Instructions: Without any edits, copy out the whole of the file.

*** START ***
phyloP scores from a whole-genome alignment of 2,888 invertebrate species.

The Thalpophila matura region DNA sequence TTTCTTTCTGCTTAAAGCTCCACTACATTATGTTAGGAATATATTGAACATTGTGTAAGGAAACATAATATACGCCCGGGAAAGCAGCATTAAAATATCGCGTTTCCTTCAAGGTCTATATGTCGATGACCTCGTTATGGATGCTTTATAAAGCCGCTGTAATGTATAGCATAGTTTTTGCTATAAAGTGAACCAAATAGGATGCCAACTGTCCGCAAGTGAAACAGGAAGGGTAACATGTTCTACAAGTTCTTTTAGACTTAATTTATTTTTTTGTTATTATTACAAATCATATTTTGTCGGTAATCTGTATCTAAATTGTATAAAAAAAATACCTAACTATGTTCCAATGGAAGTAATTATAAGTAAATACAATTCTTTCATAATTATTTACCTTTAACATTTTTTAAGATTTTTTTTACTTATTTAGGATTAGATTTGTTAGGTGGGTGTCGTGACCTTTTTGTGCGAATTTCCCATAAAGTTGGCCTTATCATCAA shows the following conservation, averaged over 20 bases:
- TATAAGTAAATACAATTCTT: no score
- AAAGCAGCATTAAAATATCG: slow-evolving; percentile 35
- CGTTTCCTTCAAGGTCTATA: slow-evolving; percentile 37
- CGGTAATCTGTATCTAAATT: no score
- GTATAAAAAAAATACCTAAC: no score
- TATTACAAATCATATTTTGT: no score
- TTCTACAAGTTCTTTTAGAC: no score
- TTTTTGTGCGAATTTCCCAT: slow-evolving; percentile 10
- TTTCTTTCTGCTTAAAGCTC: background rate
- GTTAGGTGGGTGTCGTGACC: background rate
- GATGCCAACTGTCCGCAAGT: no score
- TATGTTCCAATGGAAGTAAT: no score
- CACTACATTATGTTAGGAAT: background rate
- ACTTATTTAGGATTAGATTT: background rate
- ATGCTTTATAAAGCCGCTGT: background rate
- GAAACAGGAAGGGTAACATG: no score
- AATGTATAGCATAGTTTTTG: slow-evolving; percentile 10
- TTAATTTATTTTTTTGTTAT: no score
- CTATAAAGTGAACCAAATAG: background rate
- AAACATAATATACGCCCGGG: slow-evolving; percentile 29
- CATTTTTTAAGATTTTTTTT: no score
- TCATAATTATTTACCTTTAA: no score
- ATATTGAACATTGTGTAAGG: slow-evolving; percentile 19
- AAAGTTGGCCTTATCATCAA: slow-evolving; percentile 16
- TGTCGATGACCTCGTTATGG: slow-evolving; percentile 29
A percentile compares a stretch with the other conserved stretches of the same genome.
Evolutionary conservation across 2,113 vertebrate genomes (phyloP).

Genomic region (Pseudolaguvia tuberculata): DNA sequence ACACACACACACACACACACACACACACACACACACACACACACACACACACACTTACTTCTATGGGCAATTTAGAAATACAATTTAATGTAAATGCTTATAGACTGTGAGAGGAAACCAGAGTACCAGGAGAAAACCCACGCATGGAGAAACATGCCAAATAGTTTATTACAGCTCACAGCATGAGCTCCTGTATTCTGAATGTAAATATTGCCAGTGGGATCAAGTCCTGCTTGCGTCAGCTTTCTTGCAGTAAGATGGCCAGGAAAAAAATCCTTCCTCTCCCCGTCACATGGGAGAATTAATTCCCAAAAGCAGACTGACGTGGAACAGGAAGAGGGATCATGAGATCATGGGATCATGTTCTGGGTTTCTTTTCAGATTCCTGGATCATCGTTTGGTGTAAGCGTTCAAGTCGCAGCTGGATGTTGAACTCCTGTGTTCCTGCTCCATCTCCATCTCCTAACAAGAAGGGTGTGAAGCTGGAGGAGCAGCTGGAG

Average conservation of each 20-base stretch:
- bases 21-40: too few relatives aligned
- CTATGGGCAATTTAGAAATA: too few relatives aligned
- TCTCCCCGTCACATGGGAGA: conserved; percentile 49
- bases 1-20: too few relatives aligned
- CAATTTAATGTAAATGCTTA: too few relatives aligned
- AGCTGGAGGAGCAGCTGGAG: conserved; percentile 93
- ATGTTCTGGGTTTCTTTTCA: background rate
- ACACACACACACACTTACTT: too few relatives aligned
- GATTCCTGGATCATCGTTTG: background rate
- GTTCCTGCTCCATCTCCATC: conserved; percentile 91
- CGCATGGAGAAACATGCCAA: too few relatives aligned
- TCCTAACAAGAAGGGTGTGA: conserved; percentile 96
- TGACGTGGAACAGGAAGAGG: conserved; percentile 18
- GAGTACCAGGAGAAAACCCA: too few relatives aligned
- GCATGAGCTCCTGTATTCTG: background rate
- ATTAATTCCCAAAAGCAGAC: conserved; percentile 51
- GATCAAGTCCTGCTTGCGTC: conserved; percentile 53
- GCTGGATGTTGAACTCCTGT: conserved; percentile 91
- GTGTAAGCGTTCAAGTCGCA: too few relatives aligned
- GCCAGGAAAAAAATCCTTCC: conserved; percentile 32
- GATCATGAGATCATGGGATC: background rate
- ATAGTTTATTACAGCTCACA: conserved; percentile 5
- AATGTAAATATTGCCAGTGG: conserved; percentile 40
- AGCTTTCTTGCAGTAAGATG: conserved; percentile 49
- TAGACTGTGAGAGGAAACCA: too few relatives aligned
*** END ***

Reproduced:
phyloP scores from a whole-genome alignment of 2,888 invertebrate species.

The Thalpophila matura region DNA sequence TTTCTTTCTGCTTAAAGCTCCACTACATTATGTTAGGAATATATTGAACATTGTGTAAGGAAACATAATATACGCCCGGGAAAGCAGCATTAAAATATCGCGTTTCCTTCAAGGTCTATATGTCGATGACCTCGTTATGGATGCTTTATAAAGCCGCTGTAATGTATAGCATAGTTTTTGCTATAAAGTGAACCAAATAGGATGCCAACTGTCCGCAAGTGAAACAGGAAGGGTAACATGTTCTACAAGTTCTTTTAGACTTAATTTATTTTTTTGTTATTATTACAAATCATATTTTGTCGGTAATCTGTATCTAAATTGTATAAAAAAAATACCTAACTATGTTCCAATGGAAGTAATTATAAGTAAATACAATTCTTTCATAATTATTTACCTTTAACATTTTTTAAGATTTTTTTTACTTATTTAGGATTAGATTTGTTAGGTGGGTGTCGTGACCTTTTTGTGCGAATTTCCCATAAAGTTGGCCTTATCATCAA shows the following conservation, averaged over 20 bases:
- TATAAGTAAATACAATTCTT: no score
- AAAGCAGCATTAAAATATCG: slow-evolving; percentile 35
- CGTTTCCTTCAAGGTCTATA: slow-evolving; percentile 37
- CGGTAATCTGTATCTAAATT: no score
- GTATAAAAAAAATACCTAAC: no score
- TATTACAAATCATATTTTGT: no score
- TTCTACAAGTTCTTTTAGAC: no score
- TTTTTGTGCGAATTTCCCAT: slow-evolving; percentile 10
- TTTCTTTCTGCTTAAAGCTC: background rate
- GTTAGGTGGGTGTCGTGACC: background rate
- GATGCCAACTGTCCGCAAGT: no score
- TATGTTCCAATGGAAGTAAT: no score
- CACTACATTATGTTAGGAAT: background rate
- ACTTATTTAGGATTAGATTT: background rate
- ATGCTTTATAAAGCCGCTGT: background rate
- GAAACAGGAAGGGTAACATG: no score
- AATGTATAGCATAGTTTTTG: slow-evolving; percentile 10
- TTAATTTATTTTTTTGTTAT: no score
- CTATAAAGTGAACCAAATAG: background rate
- AAACATAATATACGCCCGGG: slow-evolving; percentile 29
- CATTTTTTAAGATTTTTTTT: no score
- TCATAATTATTTACCTTTAA: no score
- ATATTGAACATTGTGTAAGG: slow-evolving; percentile 19
- AAAGTTGGCCTTATCATCAA: slow-evolving; percentile 16
- TGTCGATGACCTCGTTATGG: slow-evolving; percentile 29
A percentile compares a stretch with the other conserved stretches of the same genome.
Evolutionary conservation across 2,113 vertebrate genomes (phyloP).

Genomic region (Pseudolaguvia tuberculata): DNA sequence ACACACACACACACACACACACACACACACACACACACACACACACACACACACTTACTTCTATGGGCAATTTAGAAATACAATTTAATGTAAATGCTTATAGACTGTGAGAGGAAACCAGAGTACCAGGAGAAAACCCACGCATGGAGAAACATGCCAAATAGTTTATTACAGCTCACAGCATGAGCTCCTGTATTCTGAATGTAAATATTGCCAGTGGGATCAAGTCCTGCTTGCGTCAGCTTTCTTGCAGTAAGATGGCCAGGAAAAAAATCCTTCCTCTCCCCGTCACATGGGAGAATTAATTCCCAAAAGCAGACTGACGTGGAACAGGAAGAGGGATCATGAGATCATGGGATCATGTTCTGGGTTTCTTTTCAGATTCCTGGATCATCGTTTGGTGTAAGCGTTCAAGTCGCAGCTGGATGTTGAACTCCTGTGTTCCTGCTCCATCTCCATCTCCTAACAAGAAGGGTGTGAAGCTGGAGGAGCAGCTGGAG

Average conservation of each 20-base stretch:
- bases 21-40: too few relatives aligned
- CTATGGGCAATTTAGAAATA: too few relatives aligned
- TCTCCCCGTCACATGGGAGA: conserved; percentile 49
- bases 1-20: too few relatives aligned
- CAATTTAATGTAAATGCTTA: too few relatives aligned
- AGCTGGAGGAGCAGCTGGAG: conserved; percentile 93
- ATGTTCTGGGTTTCTTTTCA: background rate
- ACACACACACACACTTACTT: too few relatives aligned
- GATTCCTGGATCATCGTTTG: background rate
- GTTCCTGCTCCATCTCCATC: conserved; percentile 91
- CGCATGGAGAAACATGCCAA: too few relatives aligned
- TCCTAACAAGAAGGGTGTGA: conserved; percentile 96
- TGACGTGGAACAGGAAGAGG: conserved; percentile 18
- GAGTACCAGGAGAAAACCCA: too few relatives aligned
- GCATGAGCTCCTGTATTCTG: background rate
- ATTAATTCCCAAAAGCAGAC: conserved; percentile 51
- GATCAAGTCCTGCTTGCGTC: conserved; percentile 53
- GCTGGATGTTGAACTCCTGT: conserved; percentile 91
- GTGTAAGCGTTCAAGTCGCA: too few relatives aligned
- GCCAGGAAAAAAATCCTTCC: conserved; percentile 32
- GATCATGAGATCATGGGATC: background rate
- ATAGTTTATTACAGCTCACA: conserved; percentile 5
- AATGTAAATATTGCCAGTGG: conserved; percentile 40
- AGCTTTCTTGCAGTAAGATG: conserved; percentile 49
- TAGACTGTGAGAGGAAACCA: too few relatives aligned